ED. When most of us see that abbreviation we connect it to erectile dysfunction. But there’s another ED that is far less talked about. Eating Disorders. There are currently four main categories of eating disorders identified in the DSM (Diagnostic and Statistical Manual of Mental Disorders): Bulimia Nervosa, Anorexia Nervosa, Binge Eating Disorder, and Other Specified Feeding or Eating Disorder. Eating disorders effect some 20 million women, and 10 million men in their lifetime in the United States alone, and the best-known contributor to anorexia nervosa and bulimia nervosa is body dissatisfaction (Stice, 2002).
So, who do eating disorders effect? More people than we would care to think about. 15% of women aged 17-24 have an eating disorder. Over half of teenage girls, and almost one third of teenage boys admit to using unhealthy behaviors to control their weight – i.e. skipping a meal, smoking cigarettes, fasting, and purging (Neumark-Sztainer, 2005). Men make up 10-15% of the anorexia and bulimia population, but are less likely to seek treatment for something that is looked at as a “women’s problem”. And that’s just to name a few…
My second undergrad degree was in psychology, so I studied everything that eating disorders do to your body. The risks you take and the consequences that could/would ensue with an eating disorder. I knew all of this, and yet I still developed an eating disorder my sophomore year of college. For the record, I have never admitted this or talked to anyone besides my mom about my eating disorder and I had to BEG her not to tell my dad and “respect my privacy”. It took me a year and a half, almost two years, to ask for help – because I was finally able to recognize that I was out of control.
I went from A to B within a semester. I went from pushing 150 to around 130. Initially, it was just throwing up things I knew I shouldn’t be eating. In New York you can bartend at 18, so more often than not I was eating bad for me bar food while I was bartending. French fries and potato skins and wings galore. That’s how it started. Somewhat “harmlessly” – only purging what I knew I shouldn’t have eaten. That’s how I rationalized what I was doing.
The problem with Bulimia Nervosa is that you can’t control it, and I thought I could. It becomes something your body just does. So, after a while, I couldn’t keep food down. I would feel sick to my stomach after eating, like I HAD TO purge, like I HAD TO throw up. But, for me, it wasn’t just Bulimia. When I got a concussion, and couldn’t workout for two weeks – I went the anorexic route. All I ate for two weeks was yogurt and protein shakes – I was taking in less than 600 calories a day. I made sure of that. And when I could – I would sneak off to the gym and ride the bike until I had burned as many calories as possible (I tried to go for around 500)… Totally healthy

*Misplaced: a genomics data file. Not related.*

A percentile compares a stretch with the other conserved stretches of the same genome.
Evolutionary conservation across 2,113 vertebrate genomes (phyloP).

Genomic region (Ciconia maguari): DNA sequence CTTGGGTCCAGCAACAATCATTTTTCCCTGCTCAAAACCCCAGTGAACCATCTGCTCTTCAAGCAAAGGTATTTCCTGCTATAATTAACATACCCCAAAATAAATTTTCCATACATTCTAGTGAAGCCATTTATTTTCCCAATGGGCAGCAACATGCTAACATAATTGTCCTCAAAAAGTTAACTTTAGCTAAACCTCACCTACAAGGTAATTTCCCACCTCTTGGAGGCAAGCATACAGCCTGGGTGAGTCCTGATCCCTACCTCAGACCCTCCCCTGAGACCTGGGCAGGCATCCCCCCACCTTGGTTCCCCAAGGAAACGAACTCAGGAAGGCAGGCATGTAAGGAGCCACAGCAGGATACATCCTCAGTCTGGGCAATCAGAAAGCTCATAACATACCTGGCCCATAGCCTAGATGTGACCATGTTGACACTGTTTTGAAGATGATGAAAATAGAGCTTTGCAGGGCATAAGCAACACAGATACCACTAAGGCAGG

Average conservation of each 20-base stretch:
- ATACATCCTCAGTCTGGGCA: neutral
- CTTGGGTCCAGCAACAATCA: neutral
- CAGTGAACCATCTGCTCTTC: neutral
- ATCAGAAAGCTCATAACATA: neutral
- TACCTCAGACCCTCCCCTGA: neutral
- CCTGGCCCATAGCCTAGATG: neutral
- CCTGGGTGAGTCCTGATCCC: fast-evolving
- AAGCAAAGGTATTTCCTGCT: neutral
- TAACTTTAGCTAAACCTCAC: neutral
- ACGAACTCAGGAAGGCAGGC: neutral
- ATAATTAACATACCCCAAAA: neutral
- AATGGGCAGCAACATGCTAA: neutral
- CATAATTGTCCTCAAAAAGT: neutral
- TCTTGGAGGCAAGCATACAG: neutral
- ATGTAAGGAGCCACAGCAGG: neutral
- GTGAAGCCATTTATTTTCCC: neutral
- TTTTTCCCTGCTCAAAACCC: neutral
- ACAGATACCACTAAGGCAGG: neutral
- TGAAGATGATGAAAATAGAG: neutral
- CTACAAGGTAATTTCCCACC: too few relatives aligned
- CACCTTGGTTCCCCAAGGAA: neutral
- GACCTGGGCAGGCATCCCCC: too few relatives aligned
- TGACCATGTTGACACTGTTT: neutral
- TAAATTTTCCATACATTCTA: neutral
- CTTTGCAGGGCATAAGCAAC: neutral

But why? Why would I make the decision to do something that I KNEW could cause long term damage to my body? I wish I could give you an answer.
Why are we so dissatisfied with our body images? Our social world has a huge influence on that. We idealize people of a certain weight, shape or size. We put pressure on each other and ourselves to have the “perfect body”(Fittig & Jacobi, 2010). We culturally value people on the basis of their appearance, not on their inner heart and soul. All of these psychosocial factors are causing our children, by the age of 6, girls especially but boys as well, to start worrying about their weight and the shape of their body. By SIX YEARS OLD!
My eating disorder wrecked my metabolism. It damaged my relationships (sorry Dad, I know you’re not going to be happy when you read this). It hurt my pride – because admitting that you have a problem, is always the hardest part.
I shared my story with you to show you that this can happen to anyone. Honestly, someone you know is probably going through something similar right now.
Please, if you know someone who has an eating disorder, have the courage to talk to them about it.
Let’s get REAL about why people develop eating disorders.
Let’s get uncomfortable together, and discuss the whole story.
Jacobi C, Fittig E (2010) Psychosocial risk factors for eating disorders. In: Agras W (ed.) The Oxford Handbook of Eating Disorders. New York: Oxford University Press, 123–136.
Neumark-Sztainer, Dianne, Michael P. Levine, Susan J. Paxton, Linda Smolak, Niva Piran, and Eleanor H. Wertheim. “Prevention of Body Dissatisfaction and Disordered Eating: What Next?” Eating Disorders 14.4 (2006): 265-85. Web.
Neumark-Sztainer, D., French, S.A., Hannan, P.J. et al. International Journal of Behavioral Nutrition Phys Act (2005) 2: 14.
Stice, Eric. “Risk and Maintenance Factors for Eating Pathology: A Meta-analytic Review.”Psychological Bulletin 128.5 (2002): 825-48. Web.
“11 Facts About Eating Disorders.” DoSomething.org | Volunteer for Social Change. Do Something.Org, n.d. Web. 18 Feb. 2017.
“Prevalence vs. Funding.” Get The Facts On Eating Disorders | National Eating Disorders Association. National Eating Disorders Association, n.d. Web. 18 Feb. 2017.
“Teen Eating Disorders.” Walden Center. Walden Center for Education and Research, n.d. Web. 18 Feb. 2017.
Featured image via: http://eating-disorders.emedtv.com/